Outfoxed!

Shanon Lyon, Marisa Pena and Colt Tipton-Johnson

Publisher: Brain Games / Gamewright

Funny I just noticed the chickens are the detectives (Photo credits: Eric Martin@BGG)

Outfoxed! was recommended by the jury of the Kinderspiel des Jahres in 2017 and any game that gets on that list should be worthy of our attention when hunting for kids games. While I think most adult gamers are split about the SDJ awards, the Kinderspiel selection tends to be more benign because they are after all, kids games. Outfoxed! has been out for 3 years but the game has been on my radar for a while because it is uniquely different from the rest and it is about the right age range from my kid. After half a dozen plays, I think the game is pretty good and has captured my child’s imagination. But will it dethrone Sleeping Queen? Well we shall see.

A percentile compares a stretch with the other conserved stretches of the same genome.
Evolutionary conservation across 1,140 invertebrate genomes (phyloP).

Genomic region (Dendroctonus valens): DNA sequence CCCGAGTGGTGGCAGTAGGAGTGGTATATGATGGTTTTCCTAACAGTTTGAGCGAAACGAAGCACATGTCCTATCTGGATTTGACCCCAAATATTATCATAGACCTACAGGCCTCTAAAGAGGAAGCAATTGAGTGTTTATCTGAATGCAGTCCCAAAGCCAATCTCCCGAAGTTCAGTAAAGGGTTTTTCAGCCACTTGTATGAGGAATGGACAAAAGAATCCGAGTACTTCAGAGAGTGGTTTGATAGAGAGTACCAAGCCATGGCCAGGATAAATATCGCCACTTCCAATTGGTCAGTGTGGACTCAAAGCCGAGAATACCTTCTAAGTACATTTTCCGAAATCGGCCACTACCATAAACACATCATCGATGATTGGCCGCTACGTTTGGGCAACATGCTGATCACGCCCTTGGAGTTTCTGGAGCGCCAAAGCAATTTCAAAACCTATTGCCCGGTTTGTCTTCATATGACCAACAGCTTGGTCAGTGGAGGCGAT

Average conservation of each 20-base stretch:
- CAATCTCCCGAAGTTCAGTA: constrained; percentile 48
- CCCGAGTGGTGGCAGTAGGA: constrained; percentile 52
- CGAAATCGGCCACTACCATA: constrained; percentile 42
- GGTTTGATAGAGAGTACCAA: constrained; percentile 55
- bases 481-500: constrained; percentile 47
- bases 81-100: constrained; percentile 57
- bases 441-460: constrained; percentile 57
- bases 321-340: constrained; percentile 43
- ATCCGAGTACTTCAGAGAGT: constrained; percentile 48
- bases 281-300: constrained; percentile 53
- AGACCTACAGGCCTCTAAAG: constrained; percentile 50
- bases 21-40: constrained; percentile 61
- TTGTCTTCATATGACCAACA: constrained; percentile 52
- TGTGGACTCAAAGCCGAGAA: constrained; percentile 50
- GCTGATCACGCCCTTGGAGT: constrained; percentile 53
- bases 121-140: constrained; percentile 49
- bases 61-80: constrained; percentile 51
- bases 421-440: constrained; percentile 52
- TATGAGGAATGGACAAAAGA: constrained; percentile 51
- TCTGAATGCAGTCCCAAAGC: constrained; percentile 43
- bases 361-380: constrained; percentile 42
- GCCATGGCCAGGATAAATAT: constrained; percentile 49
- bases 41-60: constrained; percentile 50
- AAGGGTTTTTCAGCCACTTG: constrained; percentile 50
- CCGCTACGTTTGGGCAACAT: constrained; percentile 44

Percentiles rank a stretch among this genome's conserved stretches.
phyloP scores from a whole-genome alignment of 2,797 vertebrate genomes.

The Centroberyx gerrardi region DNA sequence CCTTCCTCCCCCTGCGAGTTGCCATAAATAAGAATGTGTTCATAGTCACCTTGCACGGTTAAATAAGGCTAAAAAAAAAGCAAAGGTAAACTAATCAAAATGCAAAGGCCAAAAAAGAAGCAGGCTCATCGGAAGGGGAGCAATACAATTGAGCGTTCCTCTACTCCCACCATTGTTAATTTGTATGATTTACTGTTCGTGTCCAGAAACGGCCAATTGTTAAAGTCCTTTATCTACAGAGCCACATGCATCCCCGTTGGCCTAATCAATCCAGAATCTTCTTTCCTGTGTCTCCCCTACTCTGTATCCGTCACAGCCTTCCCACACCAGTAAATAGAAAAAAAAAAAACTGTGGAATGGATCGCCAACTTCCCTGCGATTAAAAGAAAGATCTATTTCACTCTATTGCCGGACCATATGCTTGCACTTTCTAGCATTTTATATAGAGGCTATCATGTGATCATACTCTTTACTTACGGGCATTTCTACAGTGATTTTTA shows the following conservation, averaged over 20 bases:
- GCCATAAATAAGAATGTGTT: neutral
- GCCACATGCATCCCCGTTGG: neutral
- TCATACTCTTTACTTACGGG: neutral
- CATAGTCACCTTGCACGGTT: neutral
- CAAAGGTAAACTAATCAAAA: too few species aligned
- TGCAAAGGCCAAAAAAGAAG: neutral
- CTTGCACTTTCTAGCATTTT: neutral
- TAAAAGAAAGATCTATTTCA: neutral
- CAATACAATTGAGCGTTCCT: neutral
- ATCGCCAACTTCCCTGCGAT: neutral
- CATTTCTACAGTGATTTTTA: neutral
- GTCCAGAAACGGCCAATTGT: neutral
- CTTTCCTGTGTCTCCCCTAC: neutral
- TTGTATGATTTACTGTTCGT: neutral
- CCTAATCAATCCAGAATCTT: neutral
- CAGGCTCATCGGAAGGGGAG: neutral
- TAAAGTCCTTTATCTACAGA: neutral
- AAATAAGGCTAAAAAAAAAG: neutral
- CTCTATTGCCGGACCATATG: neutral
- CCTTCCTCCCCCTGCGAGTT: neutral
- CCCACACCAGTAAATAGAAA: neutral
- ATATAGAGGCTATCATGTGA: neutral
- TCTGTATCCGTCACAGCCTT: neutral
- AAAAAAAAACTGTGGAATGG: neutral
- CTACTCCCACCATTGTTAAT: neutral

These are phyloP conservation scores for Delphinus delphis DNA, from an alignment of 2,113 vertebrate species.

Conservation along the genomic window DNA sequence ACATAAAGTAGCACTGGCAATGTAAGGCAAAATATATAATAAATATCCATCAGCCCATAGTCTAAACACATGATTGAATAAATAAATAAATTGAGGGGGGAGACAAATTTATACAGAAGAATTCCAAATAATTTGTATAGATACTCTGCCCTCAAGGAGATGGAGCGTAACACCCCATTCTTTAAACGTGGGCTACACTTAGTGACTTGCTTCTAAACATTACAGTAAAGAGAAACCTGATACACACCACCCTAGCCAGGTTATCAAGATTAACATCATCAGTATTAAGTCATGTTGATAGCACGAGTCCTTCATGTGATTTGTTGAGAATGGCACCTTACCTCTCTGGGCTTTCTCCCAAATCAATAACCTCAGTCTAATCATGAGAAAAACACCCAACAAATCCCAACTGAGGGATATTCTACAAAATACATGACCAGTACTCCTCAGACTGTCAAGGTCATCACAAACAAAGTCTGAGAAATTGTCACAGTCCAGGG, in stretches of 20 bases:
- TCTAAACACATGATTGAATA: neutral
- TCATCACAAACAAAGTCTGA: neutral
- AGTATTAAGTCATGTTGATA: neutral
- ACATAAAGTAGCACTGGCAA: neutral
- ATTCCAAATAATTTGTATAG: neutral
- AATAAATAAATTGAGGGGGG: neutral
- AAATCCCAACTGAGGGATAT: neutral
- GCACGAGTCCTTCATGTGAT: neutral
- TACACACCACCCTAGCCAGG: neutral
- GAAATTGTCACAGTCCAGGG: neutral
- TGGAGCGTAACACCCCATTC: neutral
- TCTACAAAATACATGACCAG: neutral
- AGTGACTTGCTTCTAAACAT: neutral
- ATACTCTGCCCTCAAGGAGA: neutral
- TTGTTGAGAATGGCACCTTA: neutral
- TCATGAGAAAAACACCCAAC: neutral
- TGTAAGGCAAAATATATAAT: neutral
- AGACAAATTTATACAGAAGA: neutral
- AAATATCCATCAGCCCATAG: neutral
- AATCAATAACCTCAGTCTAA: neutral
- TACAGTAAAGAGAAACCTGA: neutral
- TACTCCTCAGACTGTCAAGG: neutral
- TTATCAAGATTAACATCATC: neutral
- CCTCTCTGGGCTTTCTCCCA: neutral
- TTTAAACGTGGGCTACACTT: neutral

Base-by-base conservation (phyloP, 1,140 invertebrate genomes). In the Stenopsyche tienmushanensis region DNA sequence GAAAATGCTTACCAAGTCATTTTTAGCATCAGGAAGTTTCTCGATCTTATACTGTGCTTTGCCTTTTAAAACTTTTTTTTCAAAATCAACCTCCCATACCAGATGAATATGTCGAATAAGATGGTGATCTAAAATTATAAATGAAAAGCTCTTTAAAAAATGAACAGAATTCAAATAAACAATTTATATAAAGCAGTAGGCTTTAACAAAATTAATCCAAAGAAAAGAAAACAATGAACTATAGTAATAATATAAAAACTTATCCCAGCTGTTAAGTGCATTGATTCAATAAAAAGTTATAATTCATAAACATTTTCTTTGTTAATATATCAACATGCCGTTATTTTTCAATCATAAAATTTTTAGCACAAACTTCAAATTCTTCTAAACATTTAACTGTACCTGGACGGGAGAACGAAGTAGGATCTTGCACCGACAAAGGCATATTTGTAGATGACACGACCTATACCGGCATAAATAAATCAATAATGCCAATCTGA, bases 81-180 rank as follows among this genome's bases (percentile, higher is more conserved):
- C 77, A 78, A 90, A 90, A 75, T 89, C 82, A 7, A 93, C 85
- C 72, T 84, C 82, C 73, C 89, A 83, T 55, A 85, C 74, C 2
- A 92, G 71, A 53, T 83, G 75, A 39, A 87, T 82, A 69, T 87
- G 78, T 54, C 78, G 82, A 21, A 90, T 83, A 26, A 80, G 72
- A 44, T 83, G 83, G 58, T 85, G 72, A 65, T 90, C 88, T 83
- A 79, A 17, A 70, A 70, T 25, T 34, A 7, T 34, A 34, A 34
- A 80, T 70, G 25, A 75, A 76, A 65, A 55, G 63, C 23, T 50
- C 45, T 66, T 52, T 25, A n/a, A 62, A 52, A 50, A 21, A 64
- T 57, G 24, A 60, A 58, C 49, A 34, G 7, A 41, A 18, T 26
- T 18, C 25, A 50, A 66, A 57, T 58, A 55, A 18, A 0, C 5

Outfoxed! is a cooperative game where every one on the table is a winner for identifying the sly fox or a loser if the fox escapes with Mrs. Plumpert’s pie. The game starts with a furtive foxy fugitive placed in one end of the board as he or she tries to move down a predesignated escape route. If the fox reaches the end of the track before the identity is uncovered, all the players lose. Ahh, but wait, the fox is not a generic fox, but in actuality, one of 16 possible suspects that I assume are all ambling along the same path toward the hole. Hence, we have to uncover who the real thief is by sniffing down clues before they skip, hop and jump into the hole toward victory.